My sister recently reminded me that after our grammy died in 2007, I didn’t write for a while, either. She’s right about that. Then, I withdrew to my garden and spent the summer weeding in my nightgown.
I miss my pony and think about him every day and night. But, it’s awesome to consider the outpouring of support from people who knew and loved this horse. Some of them for longer than I knew him.
People have sent embroidered pillows, bright flowers, uplifting cards, and generous donations to horse research and rescue charities. Friends offered to hold a wake for Albert and make a video tribute of his life. Folks prayed for and honored him in some incredible ways. So many good people called and emailed and shared in the joy of his life. Hundreds of people.
I like that a lot better than weeding in the garden alone. Though, I reckon each response is valid and healing.
When Albert passed away, just about three weeks ago now, I immediately left town for a business trip to Portland, which brought me home ten days later via Oakland and Phoenix.
While I was out West, during the week after Albert’s passing, my colleagues and family members let me cry and tell them about how much this horse has meant to me and my family. Folks back East checked on me by phone, listening while I recounted his courage and resolve.
In Portland, I even had help plotting a goofy memorial of tying up a stuffed pony to a historic horse hitch in Albert’s honor.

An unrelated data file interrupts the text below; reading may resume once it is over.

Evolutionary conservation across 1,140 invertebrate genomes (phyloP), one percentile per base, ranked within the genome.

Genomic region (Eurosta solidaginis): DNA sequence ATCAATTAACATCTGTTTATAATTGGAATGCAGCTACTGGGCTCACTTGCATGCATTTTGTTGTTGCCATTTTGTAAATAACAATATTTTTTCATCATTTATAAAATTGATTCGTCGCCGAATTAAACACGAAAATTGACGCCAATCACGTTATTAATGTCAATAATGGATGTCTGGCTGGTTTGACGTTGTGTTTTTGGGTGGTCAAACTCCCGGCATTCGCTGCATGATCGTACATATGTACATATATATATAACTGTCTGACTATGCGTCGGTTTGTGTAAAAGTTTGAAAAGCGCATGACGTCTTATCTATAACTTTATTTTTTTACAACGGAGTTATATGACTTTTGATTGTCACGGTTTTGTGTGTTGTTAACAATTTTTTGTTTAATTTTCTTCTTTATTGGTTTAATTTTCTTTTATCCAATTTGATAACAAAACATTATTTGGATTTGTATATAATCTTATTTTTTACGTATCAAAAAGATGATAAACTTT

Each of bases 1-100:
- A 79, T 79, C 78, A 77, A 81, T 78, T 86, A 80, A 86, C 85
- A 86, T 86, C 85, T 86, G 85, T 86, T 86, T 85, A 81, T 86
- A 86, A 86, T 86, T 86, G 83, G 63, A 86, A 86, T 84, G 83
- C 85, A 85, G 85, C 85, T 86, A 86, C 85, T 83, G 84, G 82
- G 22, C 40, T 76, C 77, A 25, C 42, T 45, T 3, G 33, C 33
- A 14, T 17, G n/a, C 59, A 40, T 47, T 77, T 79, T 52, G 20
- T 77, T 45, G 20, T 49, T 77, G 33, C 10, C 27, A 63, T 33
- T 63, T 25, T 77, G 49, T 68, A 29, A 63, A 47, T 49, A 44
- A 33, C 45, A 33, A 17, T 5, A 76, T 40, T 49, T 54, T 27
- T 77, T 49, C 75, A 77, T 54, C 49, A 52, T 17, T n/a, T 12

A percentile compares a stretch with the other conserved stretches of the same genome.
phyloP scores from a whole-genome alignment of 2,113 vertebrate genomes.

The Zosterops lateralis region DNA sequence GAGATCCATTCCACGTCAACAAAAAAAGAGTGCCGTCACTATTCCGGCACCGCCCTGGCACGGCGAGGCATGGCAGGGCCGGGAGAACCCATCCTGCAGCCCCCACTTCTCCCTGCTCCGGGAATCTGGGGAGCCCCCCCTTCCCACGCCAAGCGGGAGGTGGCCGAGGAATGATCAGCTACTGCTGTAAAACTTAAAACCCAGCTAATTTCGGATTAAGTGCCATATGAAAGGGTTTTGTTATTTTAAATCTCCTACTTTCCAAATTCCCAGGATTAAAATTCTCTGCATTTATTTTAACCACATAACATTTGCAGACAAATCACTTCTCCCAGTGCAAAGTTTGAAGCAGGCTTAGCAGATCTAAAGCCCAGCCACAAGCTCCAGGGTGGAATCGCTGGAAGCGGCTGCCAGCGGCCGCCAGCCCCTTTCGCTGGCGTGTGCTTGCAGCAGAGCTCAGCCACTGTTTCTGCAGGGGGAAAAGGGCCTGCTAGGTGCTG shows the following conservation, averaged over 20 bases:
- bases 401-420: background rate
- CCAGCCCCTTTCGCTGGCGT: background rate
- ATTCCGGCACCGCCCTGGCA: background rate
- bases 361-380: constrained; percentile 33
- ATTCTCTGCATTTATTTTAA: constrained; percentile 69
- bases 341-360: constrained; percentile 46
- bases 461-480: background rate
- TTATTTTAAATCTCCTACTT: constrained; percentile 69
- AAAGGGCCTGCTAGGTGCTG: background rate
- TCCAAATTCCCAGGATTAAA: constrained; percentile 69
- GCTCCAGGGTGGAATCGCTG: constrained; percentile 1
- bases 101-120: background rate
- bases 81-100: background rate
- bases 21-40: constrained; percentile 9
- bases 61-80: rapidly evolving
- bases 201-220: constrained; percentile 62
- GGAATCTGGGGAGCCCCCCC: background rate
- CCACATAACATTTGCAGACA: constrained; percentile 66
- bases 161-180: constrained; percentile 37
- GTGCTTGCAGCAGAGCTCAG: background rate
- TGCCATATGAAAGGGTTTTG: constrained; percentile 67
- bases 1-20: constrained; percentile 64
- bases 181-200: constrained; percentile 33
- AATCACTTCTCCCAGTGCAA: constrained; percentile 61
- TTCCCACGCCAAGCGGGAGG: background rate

I didn’t just make this idea up. Portland is an enchanted city. There are all sorts of magical things to discover in the streets of Portland, such as Mill Ends Park, the world’s smallest park .
And, the Portland Pony Project.
So…when in Rome.
The afternoon that I hitched up this pretty pony, I offered up a silent thanksgiving for Albert and knelt to take a photo. As I stood up to leave, from behind me a man asked, “Do you mind if I take a picture, too? We have four at home.”
“Of course!” I tried to sound, I don’t know, extra chipper. “I have two horses!” Then, I burst into tears. “Well, not anymore. My old horse died the day before I came out here. I live in Virginia.”
His eyes welled up, too. “We have a thirty year old Arabian mare at home. We’re going to euthanize her this weekend.”
And, now, we both stood at 10th and Stark, crying in the sunshine.
“Oh, I’m so sorry,” I told him. “My horse, Albert, was almost thirty.”
He said, “She’s completely blind. Our mare.”
I nodded. “Albert was blind.”
So, us two strangers stood there taking pictures of a stuffed pony that I bought at Powell’s. We talked about Albert and talked about his mare, Kentucky. She was the first horse that his sixteen year old son ever rode.
And, that’s it. No big revelation. Except 2,900 miles from home when I was feeling so sad, I met a nice man named Ed, who loved his horse as much as I loved mine. And, he knew the day had arrived. Time to thank her for her service and let her go. And, time to remember.